Cooked globe artichokes are a low-carb vegetable making them suitable for those on ketogenic diets or weight loss protocols. When it comes to eating artichoke leaves and hearts, often it depends on what condiments you eat with them as they are usually, as mentioned, served with a high-fat dipping sauce. This can add calories if you happen to be counting them.
One medium-sized boiled artichoke (120 grams) about 64 calories, is low in fat and contains 14 grams of carbohydrates. However, 10 grams of these carbohydrates are in the form of fiber content which provides about 40% of the Daily Value for dietary fiber based on a 2,000-calorie adult diet.
For a vegetable, they also contain a good amount of protein and are high in certain vitamins and minerals especially folate, vitamin K, vitamin C, magnesium, manganese, and potassium.
One Medium-sized Boiled Artichoke (120 grams)
Calories - 63.6
Carbs - 14.3 grams, 5%
Protein - 3.5 grams, 7%
Fat - 0.4 grams, 0.60%
Fiber - 10.3 grams, 41%
Folate - 107 mcg, 27%
Vitamin K - 17.8 mcg, 22%
Vitamin C - 8.9 mg, 15%
Magnesium - 50.4 mg, 13%
Manganese - 0.3 mg, 13%
Potassium - 87.6 mg, 10%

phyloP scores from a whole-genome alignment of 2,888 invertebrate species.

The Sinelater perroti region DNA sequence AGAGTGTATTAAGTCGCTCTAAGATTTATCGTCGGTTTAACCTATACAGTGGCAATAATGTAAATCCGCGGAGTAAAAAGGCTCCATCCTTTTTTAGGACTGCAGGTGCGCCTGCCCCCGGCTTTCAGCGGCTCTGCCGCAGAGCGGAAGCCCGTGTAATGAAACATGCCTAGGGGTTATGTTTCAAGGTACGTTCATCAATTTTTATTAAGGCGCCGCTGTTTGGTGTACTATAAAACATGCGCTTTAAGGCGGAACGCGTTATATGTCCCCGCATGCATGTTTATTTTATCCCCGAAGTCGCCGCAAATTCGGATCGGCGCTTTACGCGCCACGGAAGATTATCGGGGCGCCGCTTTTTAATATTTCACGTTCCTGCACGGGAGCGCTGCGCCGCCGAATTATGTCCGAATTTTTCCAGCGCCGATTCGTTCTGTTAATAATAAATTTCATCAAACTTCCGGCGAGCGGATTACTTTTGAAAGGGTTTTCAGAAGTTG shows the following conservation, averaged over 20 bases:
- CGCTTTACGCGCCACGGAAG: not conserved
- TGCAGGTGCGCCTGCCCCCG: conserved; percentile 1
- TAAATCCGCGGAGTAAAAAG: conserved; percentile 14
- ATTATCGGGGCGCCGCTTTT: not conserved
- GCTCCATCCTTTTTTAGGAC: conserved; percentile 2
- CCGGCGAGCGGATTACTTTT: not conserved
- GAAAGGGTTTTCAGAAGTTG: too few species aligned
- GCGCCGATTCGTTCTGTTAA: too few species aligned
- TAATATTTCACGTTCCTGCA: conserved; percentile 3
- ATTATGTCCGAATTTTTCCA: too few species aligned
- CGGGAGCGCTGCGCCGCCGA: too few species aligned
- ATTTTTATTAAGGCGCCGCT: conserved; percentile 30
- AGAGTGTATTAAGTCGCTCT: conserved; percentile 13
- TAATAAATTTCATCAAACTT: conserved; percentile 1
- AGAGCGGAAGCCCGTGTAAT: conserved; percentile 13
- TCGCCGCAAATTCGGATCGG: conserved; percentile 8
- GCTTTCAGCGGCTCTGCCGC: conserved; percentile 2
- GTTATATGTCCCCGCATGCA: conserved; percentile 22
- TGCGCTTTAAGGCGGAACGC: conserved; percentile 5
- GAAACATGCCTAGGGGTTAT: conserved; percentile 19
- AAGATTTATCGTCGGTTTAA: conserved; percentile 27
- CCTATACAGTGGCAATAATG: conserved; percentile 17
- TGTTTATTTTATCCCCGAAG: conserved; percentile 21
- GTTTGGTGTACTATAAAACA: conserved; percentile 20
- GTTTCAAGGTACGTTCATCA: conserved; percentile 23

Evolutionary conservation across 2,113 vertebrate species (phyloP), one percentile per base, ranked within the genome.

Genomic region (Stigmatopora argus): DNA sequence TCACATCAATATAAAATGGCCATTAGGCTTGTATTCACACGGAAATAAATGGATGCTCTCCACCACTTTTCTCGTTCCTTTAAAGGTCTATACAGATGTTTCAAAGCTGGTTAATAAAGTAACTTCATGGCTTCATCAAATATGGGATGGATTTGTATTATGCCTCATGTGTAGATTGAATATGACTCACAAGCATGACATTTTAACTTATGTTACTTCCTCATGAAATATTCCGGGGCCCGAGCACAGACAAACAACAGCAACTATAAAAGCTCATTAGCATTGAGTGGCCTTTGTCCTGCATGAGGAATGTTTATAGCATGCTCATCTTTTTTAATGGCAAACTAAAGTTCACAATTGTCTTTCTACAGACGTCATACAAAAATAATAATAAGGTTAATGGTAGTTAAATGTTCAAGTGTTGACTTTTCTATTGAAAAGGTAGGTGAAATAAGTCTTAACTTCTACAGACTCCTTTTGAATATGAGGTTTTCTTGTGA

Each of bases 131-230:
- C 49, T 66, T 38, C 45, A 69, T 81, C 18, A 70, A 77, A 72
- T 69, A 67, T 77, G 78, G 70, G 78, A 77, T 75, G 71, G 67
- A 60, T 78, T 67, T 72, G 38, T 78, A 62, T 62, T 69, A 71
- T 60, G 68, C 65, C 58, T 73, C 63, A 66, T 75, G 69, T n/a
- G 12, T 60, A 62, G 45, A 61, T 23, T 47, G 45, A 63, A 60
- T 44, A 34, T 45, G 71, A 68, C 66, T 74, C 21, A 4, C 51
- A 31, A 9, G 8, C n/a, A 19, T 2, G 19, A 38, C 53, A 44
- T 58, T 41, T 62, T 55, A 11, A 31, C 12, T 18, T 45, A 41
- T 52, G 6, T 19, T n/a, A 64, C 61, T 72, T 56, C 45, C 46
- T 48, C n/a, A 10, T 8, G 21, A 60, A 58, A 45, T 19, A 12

Phosphorus 87.6 mg, 9%
Copper - 0.2 mg, 8%
Niacin - 1.3 mg, 7%
Riboflavin - 0.1 mg, 6%
Vitamin B6 - 0.1 mg, 5%
Thiamine - 0.1 mg, 4%
Iron - 0.7 mg, 4%
Pantothenic acid - 0.3 mg, 3%
Calcium - 25.2 mg, 3%
Zinc - 0.5 mg, 3%
(Percent Daily Value based on a 2,000-calorie adult diet)
Globe artichokes, like Jerusalem artichokes (an unrelated species) and chicory, are some of the highest sources of the soluble fiber known as INULIN. Inulin is a type of polysaccharide that can have a positive prebiotic influence on healthy gut microbiota.
Keep in mind, that artichokes might not be a good vegetable for all individuals as some people can have adverse digestive reactions such as bloating and intestinal gas several hours after consuming them, especially when combined with other foods. This is thought to be due to their inulin content.
One might not at first suspect the artichoke to contain much else as far as it’s nutritional composition, but they actually rank high in ANTIOXIDANT content over many common vegetables. (*)
However, one aspect we discovered is that most of the research identifying antioxidant levels is based on artichoke leaf extracts rather than the cooked vegetable itself.
For example, in a 2019 published study, extract supplementation was shown in animals to increase certain key antioxidants in the liver organ.